Can you really afford to leave Millions on the table?

As proved time and time again, that’s what the majority of you – who still aren’t using optimization – are doing each and every time you execute an e-Sourcing project of even minimal complexity without using optimization.

At reSource, Iasta provided five case studies of recent projects that it executed in conjunction with its clients that ranged in value from 2.8M to 110M. Savings on these projects ranged from 5.5% to 40%, and even the most complex project was completed in under a week. Furthermore, 18.2%, or 20M, was saved on the largest project and 40%, or 20M, was saved on the second largest project. More importantly, each of these projects were completeable by an average buyer or analyst through the user-friendly UI provided in Iasta’s Smart Optimization. (Yes, it is more complex than an e-Auction and, yes, you do need to have a basic understanding of what you are doing, but compared to the other optimization solutions out there of equivalent power, it is very easy to use and you can be up and running on the basic decision optimization tool included with the basic e-Sourcing suite within a day if you take the time to get training or take advantage of Iasta services on your first few projects.)

I know that optimization still has the stigma of being too complex, too hard to use, or too slow, and that this is still true of some solutions on the market, but some vendors, like Iasta, who have made a significant R&D investment into optimization over the last few years now have solutions that are much more straightforward to use, usable by an average buyer (with training), and very quick. In each of the case study projects, including the two large projects where 20M was saved, the average scenario solved in under a minute. Furthermore, most of the scenarios were built by the analyst in 15 to 30 minutes (with the most complex scenario clocking in at slightly under two hours to build, as it required between 60 and 100 constraints). Running the math, this says that you can analyze an average project in one to two days, as you’ll be able to build, solve, and compare somewhere between 7 and 28 scenarios in a day, and most projects usually don’t require more than 5 to 20 scenarios to hone in on the best award for your business. (In the case studies presented, most were completed with 2 days of analyst time. The most intense project required 60 scenarios and took close to a week, but it saved 20M. Also, one of the intense projects that took almost a week used to take 6 months, as it took almost a week to build a single scenario in Excel.)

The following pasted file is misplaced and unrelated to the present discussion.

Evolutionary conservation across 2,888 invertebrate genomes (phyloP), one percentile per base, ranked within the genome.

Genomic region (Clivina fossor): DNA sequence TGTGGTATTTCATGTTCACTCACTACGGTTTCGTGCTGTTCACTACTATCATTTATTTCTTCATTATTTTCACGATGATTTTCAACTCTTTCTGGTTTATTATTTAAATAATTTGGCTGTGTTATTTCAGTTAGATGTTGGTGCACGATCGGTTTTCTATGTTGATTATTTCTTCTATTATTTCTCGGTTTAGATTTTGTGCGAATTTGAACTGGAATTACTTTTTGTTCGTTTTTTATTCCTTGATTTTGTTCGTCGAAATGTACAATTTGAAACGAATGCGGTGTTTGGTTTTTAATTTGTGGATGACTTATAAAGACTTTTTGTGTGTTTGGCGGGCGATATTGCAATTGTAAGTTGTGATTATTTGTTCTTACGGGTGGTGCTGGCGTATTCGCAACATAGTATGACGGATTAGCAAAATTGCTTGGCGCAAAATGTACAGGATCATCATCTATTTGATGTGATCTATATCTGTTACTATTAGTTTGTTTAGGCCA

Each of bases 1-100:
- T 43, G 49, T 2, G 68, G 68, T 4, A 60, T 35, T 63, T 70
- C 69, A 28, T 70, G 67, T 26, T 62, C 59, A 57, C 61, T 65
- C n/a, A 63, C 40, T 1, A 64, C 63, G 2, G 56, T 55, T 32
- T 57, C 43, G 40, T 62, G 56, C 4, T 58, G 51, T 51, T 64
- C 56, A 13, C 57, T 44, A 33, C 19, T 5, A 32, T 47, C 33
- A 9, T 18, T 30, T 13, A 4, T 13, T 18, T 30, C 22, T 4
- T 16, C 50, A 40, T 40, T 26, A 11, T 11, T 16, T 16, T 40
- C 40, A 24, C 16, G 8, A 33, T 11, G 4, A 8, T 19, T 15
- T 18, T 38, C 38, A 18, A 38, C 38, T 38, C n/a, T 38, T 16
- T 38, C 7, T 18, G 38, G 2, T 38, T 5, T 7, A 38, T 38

In addition, it’s a lot easier to get started with optimization than it used to be. If you’re working with the right vendor, you have the choice between getting trained and doing it all yourself, using optimization-as-a-service and having the vendor do the project for you (which can be very cost effective giving the savings and / or cost avoidance that is likely to result), or having the vendor work with you through the project (so that you’ll be ready to do it yourself next time). You can start by having the vendor do a few projects for you and explaining what they did, then do a few yourself under vendor guidance, and then, when you’re comfortable, start doing them all on your own. Considering that the average cost savings is 12% above and beyond what you’ll get with an e-Auction, and that you’re likely to save 5% even in categories where you’re efficient, I don’t see any reason why you shouldn’t be trying it – because you’re leaving millions on the table if you don’t – and with prices skyrocketing across the board, how can you not do everything you can to squeeze every penny?

2 Responses to Can you really afford to leave Millions on the table?

  1. Great post, Michael. There is some very easy to follow advice here and shows that the process can be simplified and executed. There are some truly remarkable results that come out of this efforts.

  2. Outsourcing has become a very popular alternative for a number of very valid reasons. Outsourcing initially emerged as a way for companies to cut costs by having processes such as manufacturing and assembly done in overseas locations where costs were much lower. Lower wages and operating costs both contributed to these reduced costs.

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